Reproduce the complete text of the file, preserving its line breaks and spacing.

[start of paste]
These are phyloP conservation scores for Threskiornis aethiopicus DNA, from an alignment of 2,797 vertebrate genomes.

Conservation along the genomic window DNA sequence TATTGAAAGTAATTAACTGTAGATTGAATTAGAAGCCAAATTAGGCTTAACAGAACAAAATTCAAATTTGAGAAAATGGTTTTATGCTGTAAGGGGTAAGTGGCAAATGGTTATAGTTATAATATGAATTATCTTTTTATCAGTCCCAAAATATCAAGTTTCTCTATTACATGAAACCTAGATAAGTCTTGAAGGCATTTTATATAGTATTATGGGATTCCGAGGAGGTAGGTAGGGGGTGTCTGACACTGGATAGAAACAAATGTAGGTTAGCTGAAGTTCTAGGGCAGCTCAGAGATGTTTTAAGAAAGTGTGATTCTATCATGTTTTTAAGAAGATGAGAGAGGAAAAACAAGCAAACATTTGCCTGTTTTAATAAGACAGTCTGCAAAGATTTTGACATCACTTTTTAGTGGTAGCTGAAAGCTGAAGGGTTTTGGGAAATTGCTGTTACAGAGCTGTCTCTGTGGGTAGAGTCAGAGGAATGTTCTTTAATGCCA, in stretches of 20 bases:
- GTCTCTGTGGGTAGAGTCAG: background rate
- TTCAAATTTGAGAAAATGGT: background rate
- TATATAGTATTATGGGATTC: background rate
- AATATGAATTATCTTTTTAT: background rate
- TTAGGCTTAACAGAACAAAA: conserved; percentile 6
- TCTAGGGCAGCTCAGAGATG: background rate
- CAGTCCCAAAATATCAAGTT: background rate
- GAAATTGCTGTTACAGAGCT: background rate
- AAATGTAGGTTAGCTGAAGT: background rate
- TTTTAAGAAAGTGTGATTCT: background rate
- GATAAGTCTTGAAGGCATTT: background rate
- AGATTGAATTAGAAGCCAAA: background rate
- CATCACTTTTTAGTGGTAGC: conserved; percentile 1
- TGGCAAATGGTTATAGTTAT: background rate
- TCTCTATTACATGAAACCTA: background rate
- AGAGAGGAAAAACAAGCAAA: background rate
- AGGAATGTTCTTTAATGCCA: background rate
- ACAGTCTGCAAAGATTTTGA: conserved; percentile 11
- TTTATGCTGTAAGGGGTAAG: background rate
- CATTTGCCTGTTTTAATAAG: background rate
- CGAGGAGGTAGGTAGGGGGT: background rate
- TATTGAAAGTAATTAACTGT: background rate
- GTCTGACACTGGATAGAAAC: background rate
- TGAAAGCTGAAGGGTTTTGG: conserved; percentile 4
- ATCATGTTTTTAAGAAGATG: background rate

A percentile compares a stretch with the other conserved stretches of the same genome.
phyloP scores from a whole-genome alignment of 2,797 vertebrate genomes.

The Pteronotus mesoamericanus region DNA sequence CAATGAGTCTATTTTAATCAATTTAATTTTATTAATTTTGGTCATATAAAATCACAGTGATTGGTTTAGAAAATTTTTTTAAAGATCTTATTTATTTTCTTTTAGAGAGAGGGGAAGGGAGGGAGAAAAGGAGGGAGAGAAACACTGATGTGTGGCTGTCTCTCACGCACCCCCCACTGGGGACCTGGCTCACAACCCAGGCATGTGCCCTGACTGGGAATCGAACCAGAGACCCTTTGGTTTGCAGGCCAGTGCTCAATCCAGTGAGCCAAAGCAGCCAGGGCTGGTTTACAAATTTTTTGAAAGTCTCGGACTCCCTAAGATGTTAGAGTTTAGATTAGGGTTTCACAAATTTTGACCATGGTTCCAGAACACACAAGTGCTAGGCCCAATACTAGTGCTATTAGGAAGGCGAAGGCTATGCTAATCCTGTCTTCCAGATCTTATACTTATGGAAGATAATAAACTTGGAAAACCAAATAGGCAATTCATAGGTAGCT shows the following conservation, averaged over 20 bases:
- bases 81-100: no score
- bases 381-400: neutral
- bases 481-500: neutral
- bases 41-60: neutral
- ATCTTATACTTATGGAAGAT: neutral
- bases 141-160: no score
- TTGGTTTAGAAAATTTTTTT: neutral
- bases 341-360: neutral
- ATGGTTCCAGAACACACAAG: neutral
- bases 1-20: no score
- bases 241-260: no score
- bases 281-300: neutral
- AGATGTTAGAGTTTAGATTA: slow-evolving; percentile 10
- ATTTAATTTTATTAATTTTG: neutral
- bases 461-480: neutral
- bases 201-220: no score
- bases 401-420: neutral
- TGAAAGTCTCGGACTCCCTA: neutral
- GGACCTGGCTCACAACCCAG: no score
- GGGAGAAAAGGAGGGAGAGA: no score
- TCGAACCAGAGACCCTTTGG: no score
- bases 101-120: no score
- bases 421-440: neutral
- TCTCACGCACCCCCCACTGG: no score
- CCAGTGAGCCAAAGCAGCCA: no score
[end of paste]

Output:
These are phyloP conservation scores for Threskiornis aethiopicus DNA, from an alignment of 2,797 vertebrate genomes.

Conservation along the genomic window DNA sequence TATTGAAAGTAATTAACTGTAGATTGAATTAGAAGCCAAATTAGGCTTAACAGAACAAAATTCAAATTTGAGAAAATGGTTTTATGCTGTAAGGGGTAAGTGGCAAATGGTTATAGTTATAATATGAATTATCTTTTTATCAGTCCCAAAATATCAAGTTTCTCTATTACATGAAACCTAGATAAGTCTTGAAGGCATTTTATATAGTATTATGGGATTCCGAGGAGGTAGGTAGGGGGTGTCTGACACTGGATAGAAACAAATGTAGGTTAGCTGAAGTTCTAGGGCAGCTCAGAGATGTTTTAAGAAAGTGTGATTCTATCATGTTTTTAAGAAGATGAGAGAGGAAAAACAAGCAAACATTTGCCTGTTTTAATAAGACAGTCTGCAAAGATTTTGACATCACTTTTTAGTGGTAGCTGAAAGCTGAAGGGTTTTGGGAAATTGCTGTTACAGAGCTGTCTCTGTGGGTAGAGTCAGAGGAATGTTCTTTAATGCCA, in stretches of 20 bases:
- GTCTCTGTGGGTAGAGTCAG: background rate
- TTCAAATTTGAGAAAATGGT: background rate
- TATATAGTATTATGGGATTC: background rate
- AATATGAATTATCTTTTTAT: background rate
- TTAGGCTTAACAGAACAAAA: conserved; percentile 6
- TCTAGGGCAGCTCAGAGATG: background rate
- CAGTCCCAAAATATCAAGTT: background rate
- GAAATTGCTGTTACAGAGCT: background rate
- AAATGTAGGTTAGCTGAAGT: background rate
- TTTTAAGAAAGTGTGATTCT: background rate
- GATAAGTCTTGAAGGCATTT: background rate
- AGATTGAATTAGAAGCCAAA: background rate
- CATCACTTTTTAGTGGTAGC: conserved; percentile 1
- TGGCAAATGGTTATAGTTAT: background rate
- TCTCTATTACATGAAACCTA: background rate
- AGAGAGGAAAAACAAGCAAA: background rate
- AGGAATGTTCTTTAATGCCA: background rate
- ACAGTCTGCAAAGATTTTGA: conserved; percentile 11
- TTTATGCTGTAAGGGGTAAG: background rate
- CATTTGCCTGTTTTAATAAG: background rate
- CGAGGAGGTAGGTAGGGGGT: background rate
- TATTGAAAGTAATTAACTGT: background rate
- GTCTGACACTGGATAGAAAC: background rate
- TGAAAGCTGAAGGGTTTTGG: conserved; percentile 4
- ATCATGTTTTTAAGAAGATG: background rate

A percentile compares a stretch with the other conserved stretches of the same genome.
phyloP scores from a whole-genome alignment of 2,797 vertebrate genomes.

The Pteronotus mesoamericanus region DNA sequence CAATGAGTCTATTTTAATCAATTTAATTTTATTAATTTTGGTCATATAAAATCACAGTGATTGGTTTAGAAAATTTTTTTAAAGATCTTATTTATTTTCTTTTAGAGAGAGGGGAAGGGAGGGAGAAAAGGAGGGAGAGAAACACTGATGTGTGGCTGTCTCTCACGCACCCCCCACTGGGGACCTGGCTCACAACCCAGGCATGTGCCCTGACTGGGAATCGAACCAGAGACCCTTTGGTTTGCAGGCCAGTGCTCAATCCAGTGAGCCAAAGCAGCCAGGGCTGGTTTACAAATTTTTTGAAAGTCTCGGACTCCCTAAGATGTTAGAGTTTAGATTAGGGTTTCACAAATTTTGACCATGGTTCCAGAACACACAAGTGCTAGGCCCAATACTAGTGCTATTAGGAAGGCGAAGGCTATGCTAATCCTGTCTTCCAGATCTTATACTTATGGAAGATAATAAACTTGGAAAACCAAATAGGCAATTCATAGGTAGCT shows the following conservation, averaged over 20 bases:
- bases 81-100: no score
- bases 381-400: neutral
- bases 481-500: neutral
- bases 41-60: neutral
- ATCTTATACTTATGGAAGAT: neutral
- bases 141-160: no score
- TTGGTTTAGAAAATTTTTTT: neutral
- bases 341-360: neutral
- ATGGTTCCAGAACACACAAG: neutral
- bases 1-20: no score
- bases 241-260: no score
- bases 281-300: neutral
- AGATGTTAGAGTTTAGATTA: slow-evolving; percentile 10
- ATTTAATTTTATTAATTTTG: neutral
- bases 461-480: neutral
- bases 201-220: no score
- bases 401-420: neutral
- TGAAAGTCTCGGACTCCCTA: neutral
- GGACCTGGCTCACAACCCAG: no score
- GGGAGAAAAGGAGGGAGAGA: no score
- TCGAACCAGAGACCCTTTGG: no score
- bases 101-120: no score
- bases 421-440: neutral
- TCTCACGCACCCCCCACTGG: no score
- CCAGTGAGCCAAAGCAGCCA: no score